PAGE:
Film Friday: ‘The Final Destination’ & ‘Taking Woodstock’

by W. Andrew Powell

The Final Destination

The Final Destination

If the cooling temperatures didn’t tell you this yet, the lineup of new films opening this weekend confirms it: summer is officially over. All we have to check out this weekend are two horror films, the 3D extravaganza The Final Destination and Rob Zombie‘s Halloween II, plus Ang Lee‘s dramatic comedy, Taking Woodstock.

The Final Destination
After three films, with essentially the same plot, you would think that the Final Destination series had run its course. Apparently the producers don’t see it the same way though, probably because of the whopping wads of cash they’ve pulled in from the films, so here we are once again with a story about teenagers trying to escape their impending doom. The big difference? This time, they’re going to get their throats cut in 3D.

In The Final Destination, Bobby Campo plays Nick O’Bannon, a young guy who has a premonition that he and his friends are about to die courtesy of a fiery disaster at the local race track. Convincing his friends that they have to leave, they all make it out just in time before Nick’s premonition becomes reality.

As the series has shown us though, you can’t cheat death, and in the following days Nick has new premonitions showing him how each of his friends will die, unless he can find a way to save them. Mind you, he’s not such a good hero to start with, and his friends are slowly getting offed in the most freakish circumstances.

Moving into 3D this time, The Final Destination stars a relative assortment of unknowns, but that shouldn’t stop it from pulling in more big bucks. The one thing you can probably bet on in horror films like this is that it really doesn’t matter who you cast, people will still pay to see it. Add in some spectacular moments where death has its way, and you’ve got a million dollar money maker.

Needless to say, the reviewers are not being kind to the sequel.

“Whatever hints of originality lay in the series’ previous editions have been all but sucked out of this one,” Jordan Mintzer wrote for Variety.

If you’ve seen the other films, you probably don’t need to see this one, but if you add in the 3D gimmick even I’ll admit it – it does sound midly entertaining.

Taking Woodstock
Ang Lee is what I can only think of as a hit-and-miss director. Sometimes he’s making a brilliant film like Sense and Sensibility, and other times he’s making films like the lame 2003 comic book adaptation, Hulk. So which is it this time? Is Taking Woodstock a hit or a miss, or is it something in between?

In his latest film, a dramatic comedy set in 1969, Demetri Martin stars as Elliot, an interior designer who is forced into leaving New York to help his family run their crumbling motel in the Catskills. With trouble on all sides including the imminent foreclosure of the property, Elliot finds one hope on the horizon. After a nearby town revokes the permits for a hippie music festival, Elliot thinks he can drum up business for the motel by bringing the event to the neighbouring farm. Little did he know that the festival would draw half a million people to the area while becoming a cultural touchstone for the era.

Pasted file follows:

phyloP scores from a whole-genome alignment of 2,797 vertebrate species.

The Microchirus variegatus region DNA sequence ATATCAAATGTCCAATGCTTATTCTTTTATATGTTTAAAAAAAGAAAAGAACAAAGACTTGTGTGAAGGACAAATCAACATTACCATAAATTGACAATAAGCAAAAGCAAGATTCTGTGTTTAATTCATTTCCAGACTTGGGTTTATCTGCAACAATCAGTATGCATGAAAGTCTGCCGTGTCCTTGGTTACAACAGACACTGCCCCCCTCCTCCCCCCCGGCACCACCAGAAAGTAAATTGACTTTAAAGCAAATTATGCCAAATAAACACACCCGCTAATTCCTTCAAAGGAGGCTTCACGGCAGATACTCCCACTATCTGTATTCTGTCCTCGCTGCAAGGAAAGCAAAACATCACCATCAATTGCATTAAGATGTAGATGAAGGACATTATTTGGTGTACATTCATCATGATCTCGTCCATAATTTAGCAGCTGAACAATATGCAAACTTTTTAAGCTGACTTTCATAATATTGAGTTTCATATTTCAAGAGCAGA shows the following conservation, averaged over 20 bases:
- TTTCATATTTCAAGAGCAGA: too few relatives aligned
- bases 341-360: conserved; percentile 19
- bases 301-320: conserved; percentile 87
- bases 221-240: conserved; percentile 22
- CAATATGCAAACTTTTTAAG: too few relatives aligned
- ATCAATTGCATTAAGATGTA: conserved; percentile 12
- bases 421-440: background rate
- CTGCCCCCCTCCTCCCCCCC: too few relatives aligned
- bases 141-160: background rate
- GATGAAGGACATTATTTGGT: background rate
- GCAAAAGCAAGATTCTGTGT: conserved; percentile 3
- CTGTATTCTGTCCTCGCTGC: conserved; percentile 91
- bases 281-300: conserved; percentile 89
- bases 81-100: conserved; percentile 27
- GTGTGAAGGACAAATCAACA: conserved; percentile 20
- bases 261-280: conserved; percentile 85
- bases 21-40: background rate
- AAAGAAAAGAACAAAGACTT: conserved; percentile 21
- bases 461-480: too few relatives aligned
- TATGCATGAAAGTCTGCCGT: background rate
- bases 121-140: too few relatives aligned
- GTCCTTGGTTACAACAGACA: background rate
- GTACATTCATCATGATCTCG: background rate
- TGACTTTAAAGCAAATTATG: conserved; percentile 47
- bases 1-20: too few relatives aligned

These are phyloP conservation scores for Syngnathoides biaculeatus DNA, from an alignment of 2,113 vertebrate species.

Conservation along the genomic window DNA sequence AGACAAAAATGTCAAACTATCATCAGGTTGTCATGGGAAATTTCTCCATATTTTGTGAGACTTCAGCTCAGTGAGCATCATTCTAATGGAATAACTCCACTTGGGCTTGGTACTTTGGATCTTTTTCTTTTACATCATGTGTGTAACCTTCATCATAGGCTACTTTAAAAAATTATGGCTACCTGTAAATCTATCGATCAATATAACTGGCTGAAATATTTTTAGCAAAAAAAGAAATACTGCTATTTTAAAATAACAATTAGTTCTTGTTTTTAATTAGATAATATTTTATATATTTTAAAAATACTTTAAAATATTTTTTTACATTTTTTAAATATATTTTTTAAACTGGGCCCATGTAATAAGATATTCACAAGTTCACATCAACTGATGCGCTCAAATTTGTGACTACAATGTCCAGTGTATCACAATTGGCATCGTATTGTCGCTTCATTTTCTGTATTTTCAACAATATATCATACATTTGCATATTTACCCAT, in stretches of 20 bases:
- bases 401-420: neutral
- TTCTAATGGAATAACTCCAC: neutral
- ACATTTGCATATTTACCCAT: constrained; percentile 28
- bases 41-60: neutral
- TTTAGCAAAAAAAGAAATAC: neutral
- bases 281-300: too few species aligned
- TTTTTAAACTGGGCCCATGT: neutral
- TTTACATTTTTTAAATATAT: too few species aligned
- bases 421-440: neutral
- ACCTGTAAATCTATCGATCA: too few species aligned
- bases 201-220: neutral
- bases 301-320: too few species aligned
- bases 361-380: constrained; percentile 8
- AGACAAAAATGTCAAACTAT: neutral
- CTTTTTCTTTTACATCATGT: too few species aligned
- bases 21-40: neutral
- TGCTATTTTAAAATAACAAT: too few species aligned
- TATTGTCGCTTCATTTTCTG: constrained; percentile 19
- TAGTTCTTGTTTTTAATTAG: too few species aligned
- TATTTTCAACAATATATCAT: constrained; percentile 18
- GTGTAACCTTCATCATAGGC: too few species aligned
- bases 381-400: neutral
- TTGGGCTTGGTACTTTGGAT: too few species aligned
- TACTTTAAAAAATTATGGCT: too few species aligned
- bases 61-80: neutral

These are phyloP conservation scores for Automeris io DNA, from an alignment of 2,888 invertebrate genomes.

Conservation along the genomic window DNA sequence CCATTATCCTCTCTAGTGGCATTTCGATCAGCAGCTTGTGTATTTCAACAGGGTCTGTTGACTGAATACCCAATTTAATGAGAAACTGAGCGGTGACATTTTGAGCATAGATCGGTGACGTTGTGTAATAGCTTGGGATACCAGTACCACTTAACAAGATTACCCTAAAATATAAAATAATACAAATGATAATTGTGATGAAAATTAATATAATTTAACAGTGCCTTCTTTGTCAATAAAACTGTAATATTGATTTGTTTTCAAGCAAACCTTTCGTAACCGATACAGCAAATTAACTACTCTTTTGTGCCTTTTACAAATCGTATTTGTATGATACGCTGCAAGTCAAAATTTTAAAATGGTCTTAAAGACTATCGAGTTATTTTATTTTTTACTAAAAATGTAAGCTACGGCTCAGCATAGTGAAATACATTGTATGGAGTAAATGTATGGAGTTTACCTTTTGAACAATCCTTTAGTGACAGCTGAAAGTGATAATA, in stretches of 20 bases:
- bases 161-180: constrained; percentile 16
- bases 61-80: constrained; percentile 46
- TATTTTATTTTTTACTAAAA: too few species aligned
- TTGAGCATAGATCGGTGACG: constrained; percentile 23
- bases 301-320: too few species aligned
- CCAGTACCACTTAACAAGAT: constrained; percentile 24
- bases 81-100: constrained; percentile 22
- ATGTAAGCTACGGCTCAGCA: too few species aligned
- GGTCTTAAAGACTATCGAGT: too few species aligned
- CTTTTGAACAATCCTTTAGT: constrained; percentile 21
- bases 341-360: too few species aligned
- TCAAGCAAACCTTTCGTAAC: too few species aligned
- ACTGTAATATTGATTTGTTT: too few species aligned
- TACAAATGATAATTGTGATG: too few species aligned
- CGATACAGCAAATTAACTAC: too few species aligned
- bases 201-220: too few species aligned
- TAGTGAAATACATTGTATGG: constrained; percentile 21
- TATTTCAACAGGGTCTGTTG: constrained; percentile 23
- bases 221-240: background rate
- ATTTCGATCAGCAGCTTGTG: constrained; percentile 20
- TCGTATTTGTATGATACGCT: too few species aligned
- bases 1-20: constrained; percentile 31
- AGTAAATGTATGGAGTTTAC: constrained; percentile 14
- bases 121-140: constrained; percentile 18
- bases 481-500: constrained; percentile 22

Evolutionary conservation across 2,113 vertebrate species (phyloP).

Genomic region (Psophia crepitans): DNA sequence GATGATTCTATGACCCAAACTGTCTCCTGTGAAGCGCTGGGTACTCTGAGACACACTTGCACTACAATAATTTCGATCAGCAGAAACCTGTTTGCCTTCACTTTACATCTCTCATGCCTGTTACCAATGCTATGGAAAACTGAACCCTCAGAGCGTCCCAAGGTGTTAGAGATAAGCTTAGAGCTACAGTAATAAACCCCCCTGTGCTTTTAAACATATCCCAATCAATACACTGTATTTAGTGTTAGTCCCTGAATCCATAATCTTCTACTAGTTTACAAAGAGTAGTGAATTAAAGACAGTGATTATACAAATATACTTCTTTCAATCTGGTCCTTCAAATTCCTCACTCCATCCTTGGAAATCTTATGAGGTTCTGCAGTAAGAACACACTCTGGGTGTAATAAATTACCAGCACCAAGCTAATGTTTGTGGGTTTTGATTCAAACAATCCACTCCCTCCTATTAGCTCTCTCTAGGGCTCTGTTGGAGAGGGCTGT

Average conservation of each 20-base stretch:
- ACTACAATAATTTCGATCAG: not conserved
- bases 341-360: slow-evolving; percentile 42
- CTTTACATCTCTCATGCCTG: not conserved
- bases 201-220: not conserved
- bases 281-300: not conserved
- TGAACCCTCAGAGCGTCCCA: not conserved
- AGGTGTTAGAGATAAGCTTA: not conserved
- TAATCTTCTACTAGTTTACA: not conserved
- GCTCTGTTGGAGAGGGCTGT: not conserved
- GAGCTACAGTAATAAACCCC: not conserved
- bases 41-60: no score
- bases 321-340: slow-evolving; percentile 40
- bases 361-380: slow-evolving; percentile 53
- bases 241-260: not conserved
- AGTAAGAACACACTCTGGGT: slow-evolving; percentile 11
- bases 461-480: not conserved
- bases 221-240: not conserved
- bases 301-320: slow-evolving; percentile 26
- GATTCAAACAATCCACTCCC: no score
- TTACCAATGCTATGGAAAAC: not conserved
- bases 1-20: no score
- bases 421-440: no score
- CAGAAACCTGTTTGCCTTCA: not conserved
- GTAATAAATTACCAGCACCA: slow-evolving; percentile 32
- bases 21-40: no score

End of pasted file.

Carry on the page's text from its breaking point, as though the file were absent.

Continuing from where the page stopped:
Lee is certainly the right director for a project like this. He can be a great director, especially when it comes to getting the best performances from his actors, but his flaw is that he seems to stumble over the interpretation of his stories, and their general delivery.

Critics are pretty evenly split on just how good Taking Woodstock really is, with Lou Lumenick of the New York Post coming in on the negative side of the debate.

“Taking Woodstock achieves an amazing feat: It turns the fabled music festival, a key cultural moment of the late 20th century, into an exceedingly lame, heavily clichéd, thumb-sucking bore,” he wrote.

Roger Moore of the Orlando Sentinel was much more positive about the film, calling it “a coming-of-age comedy that roams the backstage and the back-story and sees that epic concert through rose-colored glasses.”

Halloween II
Lastly this week, Rob Zombie is back in the director’s chair, returning to the Halloween franchise so Michael Myers can have one more go at offing some more teenagers. Once again Tyler Mane plays the iconic fiend, following the events of the first film directly and looking in on how Laurie (played by Scout Taylor-Compton) is doing after her ordeal.

Putting it simply, Zombie’s remakes are pale in comparison to the originals and this sequel is not bound to prove any different. That said, it is getting more favourable reviews than The Final Destination, so if you’re going to see a horror film in theatres this weekend, this is the one to catch.

At the very least, it got a good review from Brad Miska at the horror website Bloody Disgusting. “There’s just something about H2 that’s peculiar, odd & even intriguing. Maybe it’s the fact that Zombie made his movie instead of out movie, or maybe it’s the sheer simplicity & brutality of it all, but in the end I think hardcore horror fans will enjoy.”

Join our list

Subscribe to our mailing list and get weekly updates on our latest contests, interviews, and reviews.

Thank you for subscribing.

Something went wrong.

You may also like

This website uses cookies to improve your experience. Accept Read More